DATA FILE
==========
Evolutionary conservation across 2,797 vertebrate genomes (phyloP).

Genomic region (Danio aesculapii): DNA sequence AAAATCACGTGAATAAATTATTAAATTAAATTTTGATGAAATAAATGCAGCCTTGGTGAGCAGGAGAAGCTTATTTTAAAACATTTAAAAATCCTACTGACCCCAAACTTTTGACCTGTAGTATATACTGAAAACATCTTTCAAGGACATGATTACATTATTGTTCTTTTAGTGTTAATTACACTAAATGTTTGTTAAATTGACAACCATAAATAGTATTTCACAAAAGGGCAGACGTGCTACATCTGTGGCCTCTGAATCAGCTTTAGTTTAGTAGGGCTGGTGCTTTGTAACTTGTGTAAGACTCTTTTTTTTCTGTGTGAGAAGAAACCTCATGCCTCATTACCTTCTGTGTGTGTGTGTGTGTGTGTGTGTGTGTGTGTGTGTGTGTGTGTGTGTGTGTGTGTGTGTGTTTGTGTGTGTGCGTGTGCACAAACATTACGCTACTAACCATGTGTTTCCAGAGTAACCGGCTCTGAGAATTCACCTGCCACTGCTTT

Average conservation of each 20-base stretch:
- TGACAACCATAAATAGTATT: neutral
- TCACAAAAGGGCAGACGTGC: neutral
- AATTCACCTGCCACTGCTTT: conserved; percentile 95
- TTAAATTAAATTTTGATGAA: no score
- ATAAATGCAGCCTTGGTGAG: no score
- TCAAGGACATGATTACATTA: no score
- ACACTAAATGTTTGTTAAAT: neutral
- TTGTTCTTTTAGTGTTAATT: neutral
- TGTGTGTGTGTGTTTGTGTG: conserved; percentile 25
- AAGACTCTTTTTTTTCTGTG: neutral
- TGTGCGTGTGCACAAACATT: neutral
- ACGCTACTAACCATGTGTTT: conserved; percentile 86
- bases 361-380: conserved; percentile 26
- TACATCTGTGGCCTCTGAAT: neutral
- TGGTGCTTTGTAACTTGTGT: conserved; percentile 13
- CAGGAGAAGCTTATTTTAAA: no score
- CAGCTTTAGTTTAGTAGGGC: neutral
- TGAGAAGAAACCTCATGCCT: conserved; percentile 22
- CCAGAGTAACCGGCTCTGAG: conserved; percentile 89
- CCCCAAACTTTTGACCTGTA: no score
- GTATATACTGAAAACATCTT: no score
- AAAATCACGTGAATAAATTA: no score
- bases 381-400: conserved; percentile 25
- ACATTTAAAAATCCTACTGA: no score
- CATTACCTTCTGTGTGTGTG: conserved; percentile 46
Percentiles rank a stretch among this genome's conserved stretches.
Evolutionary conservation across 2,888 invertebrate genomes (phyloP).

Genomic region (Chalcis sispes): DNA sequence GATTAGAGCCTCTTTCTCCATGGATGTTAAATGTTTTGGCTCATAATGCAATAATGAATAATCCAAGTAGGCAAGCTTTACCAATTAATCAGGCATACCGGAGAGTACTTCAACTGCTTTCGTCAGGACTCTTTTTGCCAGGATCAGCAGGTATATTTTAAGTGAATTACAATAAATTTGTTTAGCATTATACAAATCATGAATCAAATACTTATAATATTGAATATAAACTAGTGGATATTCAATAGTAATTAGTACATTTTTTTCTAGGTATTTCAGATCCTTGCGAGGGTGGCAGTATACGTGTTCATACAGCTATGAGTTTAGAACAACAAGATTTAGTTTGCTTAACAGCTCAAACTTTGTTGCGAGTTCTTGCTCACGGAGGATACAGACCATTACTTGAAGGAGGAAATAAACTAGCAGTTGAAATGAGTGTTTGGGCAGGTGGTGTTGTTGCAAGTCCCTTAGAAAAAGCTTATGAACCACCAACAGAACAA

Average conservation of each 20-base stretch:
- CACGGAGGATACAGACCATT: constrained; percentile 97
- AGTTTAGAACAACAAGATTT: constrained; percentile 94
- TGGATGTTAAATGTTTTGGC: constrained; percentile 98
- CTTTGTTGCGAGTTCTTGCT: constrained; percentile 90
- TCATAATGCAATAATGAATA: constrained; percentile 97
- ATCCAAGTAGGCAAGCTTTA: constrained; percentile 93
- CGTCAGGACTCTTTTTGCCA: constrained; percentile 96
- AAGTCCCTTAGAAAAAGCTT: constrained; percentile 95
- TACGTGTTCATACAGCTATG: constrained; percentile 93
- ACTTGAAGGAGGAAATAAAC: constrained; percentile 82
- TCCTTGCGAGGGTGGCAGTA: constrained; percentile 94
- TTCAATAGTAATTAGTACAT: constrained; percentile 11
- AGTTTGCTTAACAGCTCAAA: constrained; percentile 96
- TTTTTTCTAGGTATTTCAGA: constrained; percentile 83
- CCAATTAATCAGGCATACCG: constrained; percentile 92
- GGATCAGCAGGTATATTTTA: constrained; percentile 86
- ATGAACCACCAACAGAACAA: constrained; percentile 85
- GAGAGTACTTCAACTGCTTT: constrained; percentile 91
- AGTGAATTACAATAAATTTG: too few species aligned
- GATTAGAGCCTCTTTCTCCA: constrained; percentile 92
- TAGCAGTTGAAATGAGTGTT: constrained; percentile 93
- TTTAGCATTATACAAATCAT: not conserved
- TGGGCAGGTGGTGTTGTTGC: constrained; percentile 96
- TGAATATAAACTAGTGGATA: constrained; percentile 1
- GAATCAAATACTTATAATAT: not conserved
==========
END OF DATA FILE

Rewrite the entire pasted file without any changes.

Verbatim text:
Evolutionary conservation across 2,797 vertebrate genomes (phyloP).

Genomic region (Danio aesculapii): DNA sequence AAAATCACGTGAATAAATTATTAAATTAAATTTTGATGAAATAAATGCAGCCTTGGTGAGCAGGAGAAGCTTATTTTAAAACATTTAAAAATCCTACTGACCCCAAACTTTTGACCTGTAGTATATACTGAAAACATCTTTCAAGGACATGATTACATTATTGTTCTTTTAGTGTTAATTACACTAAATGTTTGTTAAATTGACAACCATAAATAGTATTTCACAAAAGGGCAGACGTGCTACATCTGTGGCCTCTGAATCAGCTTTAGTTTAGTAGGGCTGGTGCTTTGTAACTTGTGTAAGACTCTTTTTTTTCTGTGTGAGAAGAAACCTCATGCCTCATTACCTTCTGTGTGTGTGTGTGTGTGTGTGTGTGTGTGTGTGTGTGTGTGTGTGTGTGTGTGTGTGTGTGTTTGTGTGTGTGCGTGTGCACAAACATTACGCTACTAACCATGTGTTTCCAGAGTAACCGGCTCTGAGAATTCACCTGCCACTGCTTT

Average conservation of each 20-base stretch:
- TGACAACCATAAATAGTATT: neutral
- TCACAAAAGGGCAGACGTGC: neutral
- AATTCACCTGCCACTGCTTT: conserved; percentile 95
- TTAAATTAAATTTTGATGAA: no score
- ATAAATGCAGCCTTGGTGAG: no score
- TCAAGGACATGATTACATTA: no score
- ACACTAAATGTTTGTTAAAT: neutral
- TTGTTCTTTTAGTGTTAATT: neutral
- TGTGTGTGTGTGTTTGTGTG: conserved; percentile 25
- AAGACTCTTTTTTTTCTGTG: neutral
- TGTGCGTGTGCACAAACATT: neutral
- ACGCTACTAACCATGTGTTT: conserved; percentile 86
- bases 361-380: conserved; percentile 26
- TACATCTGTGGCCTCTGAAT: neutral
- TGGTGCTTTGTAACTTGTGT: conserved; percentile 13
- CAGGAGAAGCTTATTTTAAA: no score
- CAGCTTTAGTTTAGTAGGGC: neutral
- TGAGAAGAAACCTCATGCCT: conserved; percentile 22
- CCAGAGTAACCGGCTCTGAG: conserved; percentile 89
- CCCCAAACTTTTGACCTGTA: no score
- GTATATACTGAAAACATCTT: no score
- AAAATCACGTGAATAAATTA: no score
- bases 381-400: conserved; percentile 25
- ACATTTAAAAATCCTACTGA: no score
- CATTACCTTCTGTGTGTGTG: conserved; percentile 46
Percentiles rank a stretch among this genome's conserved stretches.
Evolutionary conservation across 2,888 invertebrate genomes (phyloP).

Genomic region (Chalcis sispes): DNA sequence GATTAGAGCCTCTTTCTCCATGGATGTTAAATGTTTTGGCTCATAATGCAATAATGAATAATCCAAGTAGGCAAGCTTTACCAATTAATCAGGCATACCGGAGAGTACTTCAACTGCTTTCGTCAGGACTCTTTTTGCCAGGATCAGCAGGTATATTTTAAGTGAATTACAATAAATTTGTTTAGCATTATACAAATCATGAATCAAATACTTATAATATTGAATATAAACTAGTGGATATTCAATAGTAATTAGTACATTTTTTTCTAGGTATTTCAGATCCTTGCGAGGGTGGCAGTATACGTGTTCATACAGCTATGAGTTTAGAACAACAAGATTTAGTTTGCTTAACAGCTCAAACTTTGTTGCGAGTTCTTGCTCACGGAGGATACAGACCATTACTTGAAGGAGGAAATAAACTAGCAGTTGAAATGAGTGTTTGGGCAGGTGGTGTTGTTGCAAGTCCCTTAGAAAAAGCTTATGAACCACCAACAGAACAA

Average conservation of each 20-base stretch:
- CACGGAGGATACAGACCATT: constrained; percentile 97
- AGTTTAGAACAACAAGATTT: constrained; percentile 94
- TGGATGTTAAATGTTTTGGC: constrained; percentile 98
- CTTTGTTGCGAGTTCTTGCT: constrained; percentile 90
- TCATAATGCAATAATGAATA: constrained; percentile 97
- ATCCAAGTAGGCAAGCTTTA: constrained; percentile 93
- CGTCAGGACTCTTTTTGCCA: constrained; percentile 96
- AAGTCCCTTAGAAAAAGCTT: constrained; percentile 95
- TACGTGTTCATACAGCTATG: constrained; percentile 93
- ACTTGAAGGAGGAAATAAAC: constrained; percentile 82
- TCCTTGCGAGGGTGGCAGTA: constrained; percentile 94
- TTCAATAGTAATTAGTACAT: constrained; percentile 11
- AGTTTGCTTAACAGCTCAAA: constrained; percentile 96
- TTTTTTCTAGGTATTTCAGA: constrained; percentile 83
- CCAATTAATCAGGCATACCG: constrained; percentile 92
- GGATCAGCAGGTATATTTTA: constrained; percentile 86
- ATGAACCACCAACAGAACAA: constrained; percentile 85
- GAGAGTACTTCAACTGCTTT: constrained; percentile 91
- AGTGAATTACAATAAATTTG: too few species aligned
- GATTAGAGCCTCTTTCTCCA: constrained; percentile 92
- TAGCAGTTGAAATGAGTGTT: constrained; percentile 93
- TTTAGCATTATACAAATCAT: not conserved
- TGGGCAGGTGGTGTTGTTGC: constrained; percentile 96
- TGAATATAAACTAGTGGATA: constrained; percentile 1
- GAATCAAATACTTATAATAT: not conserved